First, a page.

edrooms have always been forums for making music, but Chachi Jones is a special case. There’s a brief statement on the inner cover of the liner notes for Claustrophilia:
“All contents performed, composed, recorded and mixed by me, Chachi Jones, during a period of unemployment (and subsequent depression) between November 2001 and February 2002 whereupon I rarely left my apartment and used the creation of this CD as a means to hold on to my own thin thread of sanity.
I feel much better now, thanks.”
Now, after reading that, you might be expecting something deeply fraught, something that speaks to what Jones was going through at the time. What you find, instead, is an album of competent-verging-on-good electronic music that could have been made anywhere.
The first few tracks boast brutally simple drum programming that’s shoved up into the front of the mix, overwhelming the rest of the songs; most of them suffer as a result, but the bracing ‘Cowboy’ comes out the better for all the gnashing and banging. Opening with vocal samples reminiscent of Scannerfunk, the track quickly bombards you with trash compacter beats, occasionally retreating to softer bleeps before upping the ante again. But where ‘Cowboy’ fully embraces the disorienting effect of the guttural drums layered over the more diaphanous aspects of Jones’ non-drum programming, tracks like ‘Catalytic’ place too much focus on the rapid, repetitive beats, leaving them adrift.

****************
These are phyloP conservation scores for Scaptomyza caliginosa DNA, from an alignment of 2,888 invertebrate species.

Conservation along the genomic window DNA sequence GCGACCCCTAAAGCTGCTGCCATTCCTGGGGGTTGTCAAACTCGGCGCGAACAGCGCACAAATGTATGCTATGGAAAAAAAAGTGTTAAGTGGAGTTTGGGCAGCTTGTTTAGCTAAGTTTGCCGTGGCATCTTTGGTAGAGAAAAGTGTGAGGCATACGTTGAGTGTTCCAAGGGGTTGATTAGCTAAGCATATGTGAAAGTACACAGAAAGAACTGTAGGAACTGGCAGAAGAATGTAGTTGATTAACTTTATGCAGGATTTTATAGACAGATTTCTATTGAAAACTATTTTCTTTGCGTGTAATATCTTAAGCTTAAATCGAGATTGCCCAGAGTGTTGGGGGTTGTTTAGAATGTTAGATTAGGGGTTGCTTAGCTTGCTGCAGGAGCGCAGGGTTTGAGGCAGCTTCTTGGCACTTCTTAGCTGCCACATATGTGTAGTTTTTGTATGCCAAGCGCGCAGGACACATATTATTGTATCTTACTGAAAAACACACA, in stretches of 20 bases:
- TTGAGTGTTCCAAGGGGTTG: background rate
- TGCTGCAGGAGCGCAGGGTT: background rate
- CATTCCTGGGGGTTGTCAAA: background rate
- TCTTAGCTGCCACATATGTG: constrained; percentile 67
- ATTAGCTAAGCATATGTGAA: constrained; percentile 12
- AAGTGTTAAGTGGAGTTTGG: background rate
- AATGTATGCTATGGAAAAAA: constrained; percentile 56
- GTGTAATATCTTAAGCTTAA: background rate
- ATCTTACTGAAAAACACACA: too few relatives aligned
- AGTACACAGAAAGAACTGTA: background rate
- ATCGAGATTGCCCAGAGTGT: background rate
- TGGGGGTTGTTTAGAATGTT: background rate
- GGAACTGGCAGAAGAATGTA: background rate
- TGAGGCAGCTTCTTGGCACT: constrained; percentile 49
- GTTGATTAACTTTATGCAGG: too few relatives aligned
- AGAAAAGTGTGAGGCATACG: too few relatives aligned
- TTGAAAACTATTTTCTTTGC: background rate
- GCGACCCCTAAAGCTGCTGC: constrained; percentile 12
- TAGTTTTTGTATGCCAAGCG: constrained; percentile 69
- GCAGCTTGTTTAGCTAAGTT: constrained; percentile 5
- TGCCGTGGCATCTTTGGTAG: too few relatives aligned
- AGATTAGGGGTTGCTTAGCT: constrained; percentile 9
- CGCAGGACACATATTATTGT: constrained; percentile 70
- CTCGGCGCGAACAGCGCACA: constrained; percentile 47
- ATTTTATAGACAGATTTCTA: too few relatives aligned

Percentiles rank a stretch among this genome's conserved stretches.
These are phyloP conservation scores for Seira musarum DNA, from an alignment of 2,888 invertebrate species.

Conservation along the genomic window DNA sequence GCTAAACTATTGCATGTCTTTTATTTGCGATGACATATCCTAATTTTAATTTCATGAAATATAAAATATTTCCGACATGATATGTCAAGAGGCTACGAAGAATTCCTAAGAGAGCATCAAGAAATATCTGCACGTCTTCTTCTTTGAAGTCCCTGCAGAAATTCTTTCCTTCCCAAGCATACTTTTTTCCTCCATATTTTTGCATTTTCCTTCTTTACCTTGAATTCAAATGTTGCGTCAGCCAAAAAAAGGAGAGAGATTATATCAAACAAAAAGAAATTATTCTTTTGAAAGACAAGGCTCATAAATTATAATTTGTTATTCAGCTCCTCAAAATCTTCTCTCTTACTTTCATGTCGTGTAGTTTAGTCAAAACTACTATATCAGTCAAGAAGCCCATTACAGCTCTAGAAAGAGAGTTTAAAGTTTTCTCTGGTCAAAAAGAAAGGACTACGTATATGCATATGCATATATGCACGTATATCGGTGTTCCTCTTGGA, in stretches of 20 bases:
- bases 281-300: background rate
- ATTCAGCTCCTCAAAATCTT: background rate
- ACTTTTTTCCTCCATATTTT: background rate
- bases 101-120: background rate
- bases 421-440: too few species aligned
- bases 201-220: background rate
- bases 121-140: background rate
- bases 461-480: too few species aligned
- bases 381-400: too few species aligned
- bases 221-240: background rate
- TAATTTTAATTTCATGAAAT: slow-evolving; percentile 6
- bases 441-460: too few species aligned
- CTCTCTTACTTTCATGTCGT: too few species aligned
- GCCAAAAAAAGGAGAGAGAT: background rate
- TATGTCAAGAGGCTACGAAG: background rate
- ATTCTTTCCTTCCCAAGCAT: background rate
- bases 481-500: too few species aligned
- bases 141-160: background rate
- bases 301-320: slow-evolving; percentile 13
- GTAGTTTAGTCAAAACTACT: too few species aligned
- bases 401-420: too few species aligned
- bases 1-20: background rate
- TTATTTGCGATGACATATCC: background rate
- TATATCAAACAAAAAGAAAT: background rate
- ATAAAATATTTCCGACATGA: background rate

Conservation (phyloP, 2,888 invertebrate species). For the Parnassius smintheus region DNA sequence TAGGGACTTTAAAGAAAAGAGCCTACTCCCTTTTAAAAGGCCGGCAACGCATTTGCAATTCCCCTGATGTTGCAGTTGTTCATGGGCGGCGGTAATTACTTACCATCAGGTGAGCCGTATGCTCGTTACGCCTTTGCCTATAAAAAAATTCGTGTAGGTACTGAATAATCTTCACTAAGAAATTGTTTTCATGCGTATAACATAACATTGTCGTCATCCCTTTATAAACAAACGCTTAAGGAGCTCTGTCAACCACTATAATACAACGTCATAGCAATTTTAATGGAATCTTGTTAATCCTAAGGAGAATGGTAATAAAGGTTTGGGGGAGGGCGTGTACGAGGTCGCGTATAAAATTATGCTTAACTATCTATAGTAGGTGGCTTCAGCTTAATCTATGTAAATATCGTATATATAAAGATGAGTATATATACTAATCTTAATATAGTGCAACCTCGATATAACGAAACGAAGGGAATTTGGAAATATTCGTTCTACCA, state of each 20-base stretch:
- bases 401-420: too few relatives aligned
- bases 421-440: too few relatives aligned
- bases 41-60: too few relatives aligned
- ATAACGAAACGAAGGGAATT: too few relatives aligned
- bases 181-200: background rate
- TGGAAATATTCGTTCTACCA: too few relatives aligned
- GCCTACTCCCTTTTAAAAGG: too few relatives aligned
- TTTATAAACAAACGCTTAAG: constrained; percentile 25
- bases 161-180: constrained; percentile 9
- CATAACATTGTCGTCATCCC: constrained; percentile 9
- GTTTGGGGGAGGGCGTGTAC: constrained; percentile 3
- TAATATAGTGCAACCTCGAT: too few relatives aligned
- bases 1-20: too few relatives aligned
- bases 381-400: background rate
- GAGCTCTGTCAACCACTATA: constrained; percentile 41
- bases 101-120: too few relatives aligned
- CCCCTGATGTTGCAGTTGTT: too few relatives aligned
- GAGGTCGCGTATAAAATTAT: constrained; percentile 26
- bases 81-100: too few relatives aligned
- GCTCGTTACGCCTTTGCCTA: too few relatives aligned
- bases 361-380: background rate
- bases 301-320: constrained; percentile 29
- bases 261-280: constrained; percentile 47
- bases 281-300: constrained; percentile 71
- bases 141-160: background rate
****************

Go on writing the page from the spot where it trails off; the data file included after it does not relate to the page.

After that Claustrophilia drifts into ambience, formless at times, but at others (‘Avery 113’ in particular, although with its clomping drums it’s a hybrid of the two) it remains bleakly lovely. ‘MK1101 (Breath Mix)’ stands out with its distortion and heavy breathing, but doesn’t really appeal. ‘Brown’, meanwhile, is barely there.
By the end of the record, the above-average ‘Broken Bliss Box’, Jones has slipped in a few more beatfests to vary the pace a bit, but most of the record just doesn’t stick. ‘Cowboy’, ‘Avery113’, ‘Broken Bliss Box’ and a couple of the other better tracks (maybe ‘Taking You Out’ and ‘Clear’) would make a fine EP, but there’s just too much homogeneity here, albeit of two types, to make the record as a whole terribly compelling.
In the end Claustrophilia is stuck in an increasingly familiar position in the now crowded field of homemade electronic music: Not bad enough to revile, not quite distinctive enough to really stand out. It’s good to hear that Jones feels better now; hopefully with increased focus he can make a full-length effort as off-kilter and compelling as ‘Cowboy’.
Reviewed by: Ian Mathers
Reviewed on: 2004-03-10